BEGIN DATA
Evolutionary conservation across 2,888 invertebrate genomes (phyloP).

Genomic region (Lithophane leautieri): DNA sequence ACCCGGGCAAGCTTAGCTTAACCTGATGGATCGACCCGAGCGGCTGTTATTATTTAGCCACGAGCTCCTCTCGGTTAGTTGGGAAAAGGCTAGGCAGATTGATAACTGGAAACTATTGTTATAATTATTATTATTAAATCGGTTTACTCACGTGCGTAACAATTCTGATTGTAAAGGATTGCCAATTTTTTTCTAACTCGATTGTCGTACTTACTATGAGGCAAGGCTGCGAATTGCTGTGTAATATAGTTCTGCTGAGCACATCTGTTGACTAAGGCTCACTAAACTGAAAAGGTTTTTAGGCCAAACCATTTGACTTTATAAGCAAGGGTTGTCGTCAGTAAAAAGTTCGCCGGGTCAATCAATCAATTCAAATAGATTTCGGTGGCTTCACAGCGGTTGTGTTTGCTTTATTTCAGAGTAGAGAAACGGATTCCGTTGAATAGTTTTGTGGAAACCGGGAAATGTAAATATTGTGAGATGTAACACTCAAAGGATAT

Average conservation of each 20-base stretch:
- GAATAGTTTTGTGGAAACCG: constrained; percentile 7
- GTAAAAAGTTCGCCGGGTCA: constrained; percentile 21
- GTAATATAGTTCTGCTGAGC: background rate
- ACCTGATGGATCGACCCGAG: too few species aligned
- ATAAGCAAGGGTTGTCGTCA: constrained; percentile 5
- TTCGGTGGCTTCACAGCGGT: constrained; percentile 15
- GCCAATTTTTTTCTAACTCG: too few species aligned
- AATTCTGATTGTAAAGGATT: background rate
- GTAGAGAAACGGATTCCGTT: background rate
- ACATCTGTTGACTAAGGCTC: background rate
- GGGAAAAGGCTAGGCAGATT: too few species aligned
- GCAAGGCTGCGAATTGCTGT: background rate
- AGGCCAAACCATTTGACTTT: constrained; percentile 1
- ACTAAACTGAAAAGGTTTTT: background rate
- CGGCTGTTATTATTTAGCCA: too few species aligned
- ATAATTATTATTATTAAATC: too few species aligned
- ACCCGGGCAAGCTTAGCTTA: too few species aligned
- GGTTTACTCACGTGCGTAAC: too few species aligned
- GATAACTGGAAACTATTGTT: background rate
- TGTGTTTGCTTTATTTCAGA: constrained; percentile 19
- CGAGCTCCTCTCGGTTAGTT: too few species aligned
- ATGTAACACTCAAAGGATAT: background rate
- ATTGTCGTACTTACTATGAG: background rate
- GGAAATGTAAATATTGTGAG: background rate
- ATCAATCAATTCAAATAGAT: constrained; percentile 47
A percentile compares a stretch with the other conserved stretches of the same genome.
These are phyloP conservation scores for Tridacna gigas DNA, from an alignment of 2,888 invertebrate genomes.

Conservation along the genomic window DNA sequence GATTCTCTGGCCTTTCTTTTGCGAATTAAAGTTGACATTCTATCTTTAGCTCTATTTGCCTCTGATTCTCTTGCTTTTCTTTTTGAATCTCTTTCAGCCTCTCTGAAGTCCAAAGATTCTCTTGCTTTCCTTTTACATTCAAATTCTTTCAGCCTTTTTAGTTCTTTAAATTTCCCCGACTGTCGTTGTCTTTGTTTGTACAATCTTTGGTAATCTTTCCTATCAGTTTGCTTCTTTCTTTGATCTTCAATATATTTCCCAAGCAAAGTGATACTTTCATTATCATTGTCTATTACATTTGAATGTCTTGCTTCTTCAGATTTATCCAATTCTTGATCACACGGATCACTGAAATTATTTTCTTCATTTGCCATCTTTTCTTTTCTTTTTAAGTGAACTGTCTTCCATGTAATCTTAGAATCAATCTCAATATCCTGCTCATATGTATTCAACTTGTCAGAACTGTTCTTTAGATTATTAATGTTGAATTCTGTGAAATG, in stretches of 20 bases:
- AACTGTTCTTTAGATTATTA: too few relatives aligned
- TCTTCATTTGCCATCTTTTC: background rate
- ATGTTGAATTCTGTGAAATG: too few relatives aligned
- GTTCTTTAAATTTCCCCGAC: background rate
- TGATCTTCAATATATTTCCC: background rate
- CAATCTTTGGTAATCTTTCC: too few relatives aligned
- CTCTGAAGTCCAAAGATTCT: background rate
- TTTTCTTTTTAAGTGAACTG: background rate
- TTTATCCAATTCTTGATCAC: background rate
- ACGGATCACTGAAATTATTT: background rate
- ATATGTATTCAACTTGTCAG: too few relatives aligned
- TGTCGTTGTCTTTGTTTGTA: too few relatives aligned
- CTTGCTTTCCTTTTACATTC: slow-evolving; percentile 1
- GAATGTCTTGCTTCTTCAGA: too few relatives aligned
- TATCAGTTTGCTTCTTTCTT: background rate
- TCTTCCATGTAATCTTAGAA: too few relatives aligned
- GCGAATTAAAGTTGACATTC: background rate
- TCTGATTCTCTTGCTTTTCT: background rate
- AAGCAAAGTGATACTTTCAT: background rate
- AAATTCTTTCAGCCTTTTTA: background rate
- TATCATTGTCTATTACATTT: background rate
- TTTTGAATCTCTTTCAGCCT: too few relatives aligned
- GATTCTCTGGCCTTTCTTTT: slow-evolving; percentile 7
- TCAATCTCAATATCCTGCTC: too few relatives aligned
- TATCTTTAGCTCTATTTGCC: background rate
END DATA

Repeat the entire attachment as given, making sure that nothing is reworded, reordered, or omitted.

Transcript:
Evolutionary conservation across 2,888 invertebrate genomes (phyloP).

Genomic region (Lithophane leautieri): DNA sequence ACCCGGGCAAGCTTAGCTTAACCTGATGGATCGACCCGAGCGGCTGTTATTATTTAGCCACGAGCTCCTCTCGGTTAGTTGGGAAAAGGCTAGGCAGATTGATAACTGGAAACTATTGTTATAATTATTATTATTAAATCGGTTTACTCACGTGCGTAACAATTCTGATTGTAAAGGATTGCCAATTTTTTTCTAACTCGATTGTCGTACTTACTATGAGGCAAGGCTGCGAATTGCTGTGTAATATAGTTCTGCTGAGCACATCTGTTGACTAAGGCTCACTAAACTGAAAAGGTTTTTAGGCCAAACCATTTGACTTTATAAGCAAGGGTTGTCGTCAGTAAAAAGTTCGCCGGGTCAATCAATCAATTCAAATAGATTTCGGTGGCTTCACAGCGGTTGTGTTTGCTTTATTTCAGAGTAGAGAAACGGATTCCGTTGAATAGTTTTGTGGAAACCGGGAAATGTAAATATTGTGAGATGTAACACTCAAAGGATAT

Average conservation of each 20-base stretch:
- GAATAGTTTTGTGGAAACCG: constrained; percentile 7
- GTAAAAAGTTCGCCGGGTCA: constrained; percentile 21
- GTAATATAGTTCTGCTGAGC: background rate
- ACCTGATGGATCGACCCGAG: too few species aligned
- ATAAGCAAGGGTTGTCGTCA: constrained; percentile 5
- TTCGGTGGCTTCACAGCGGT: constrained; percentile 15
- GCCAATTTTTTTCTAACTCG: too few species aligned
- AATTCTGATTGTAAAGGATT: background rate
- GTAGAGAAACGGATTCCGTT: background rate
- ACATCTGTTGACTAAGGCTC: background rate
- GGGAAAAGGCTAGGCAGATT: too few species aligned
- GCAAGGCTGCGAATTGCTGT: background rate
- AGGCCAAACCATTTGACTTT: constrained; percentile 1
- ACTAAACTGAAAAGGTTTTT: background rate
- CGGCTGTTATTATTTAGCCA: too few species aligned
- ATAATTATTATTATTAAATC: too few species aligned
- ACCCGGGCAAGCTTAGCTTA: too few species aligned
- GGTTTACTCACGTGCGTAAC: too few species aligned
- GATAACTGGAAACTATTGTT: background rate
- TGTGTTTGCTTTATTTCAGA: constrained; percentile 19
- CGAGCTCCTCTCGGTTAGTT: too few species aligned
- ATGTAACACTCAAAGGATAT: background rate
- ATTGTCGTACTTACTATGAG: background rate
- GGAAATGTAAATATTGTGAG: background rate
- ATCAATCAATTCAAATAGAT: constrained; percentile 47
A percentile compares a stretch with the other conserved stretches of the same genome.
These are phyloP conservation scores for Tridacna gigas DNA, from an alignment of 2,888 invertebrate genomes.

Conservation along the genomic window DNA sequence GATTCTCTGGCCTTTCTTTTGCGAATTAAAGTTGACATTCTATCTTTAGCTCTATTTGCCTCTGATTCTCTTGCTTTTCTTTTTGAATCTCTTTCAGCCTCTCTGAAGTCCAAAGATTCTCTTGCTTTCCTTTTACATTCAAATTCTTTCAGCCTTTTTAGTTCTTTAAATTTCCCCGACTGTCGTTGTCTTTGTTTGTACAATCTTTGGTAATCTTTCCTATCAGTTTGCTTCTTTCTTTGATCTTCAATATATTTCCCAAGCAAAGTGATACTTTCATTATCATTGTCTATTACATTTGAATGTCTTGCTTCTTCAGATTTATCCAATTCTTGATCACACGGATCACTGAAATTATTTTCTTCATTTGCCATCTTTTCTTTTCTTTTTAAGTGAACTGTCTTCCATGTAATCTTAGAATCAATCTCAATATCCTGCTCATATGTATTCAACTTGTCAGAACTGTTCTTTAGATTATTAATGTTGAATTCTGTGAAATG, in stretches of 20 bases:
- AACTGTTCTTTAGATTATTA: too few relatives aligned
- TCTTCATTTGCCATCTTTTC: background rate
- ATGTTGAATTCTGTGAAATG: too few relatives aligned
- GTTCTTTAAATTTCCCCGAC: background rate
- TGATCTTCAATATATTTCCC: background rate
- CAATCTTTGGTAATCTTTCC: too few relatives aligned
- CTCTGAAGTCCAAAGATTCT: background rate
- TTTTCTTTTTAAGTGAACTG: background rate
- TTTATCCAATTCTTGATCAC: background rate
- ACGGATCACTGAAATTATTT: background rate
- ATATGTATTCAACTTGTCAG: too few relatives aligned
- TGTCGTTGTCTTTGTTTGTA: too few relatives aligned
- CTTGCTTTCCTTTTACATTC: slow-evolving; percentile 1
- GAATGTCTTGCTTCTTCAGA: too few relatives aligned
- TATCAGTTTGCTTCTTTCTT: background rate
- TCTTCCATGTAATCTTAGAA: too few relatives aligned
- GCGAATTAAAGTTGACATTC: background rate
- TCTGATTCTCTTGCTTTTCT: background rate
- AAGCAAAGTGATACTTTCAT: background rate
- AAATTCTTTCAGCCTTTTTA: background rate
- TATCATTGTCTATTACATTT: background rate
- TTTTGAATCTCTTTCAGCCT: too few relatives aligned
- GATTCTCTGGCCTTTCTTTT: slow-evolving; percentile 7
- TCAATCTCAATATCCTGCTC: too few relatives aligned
- TATCTTTAGCTCTATTTGCC: background rate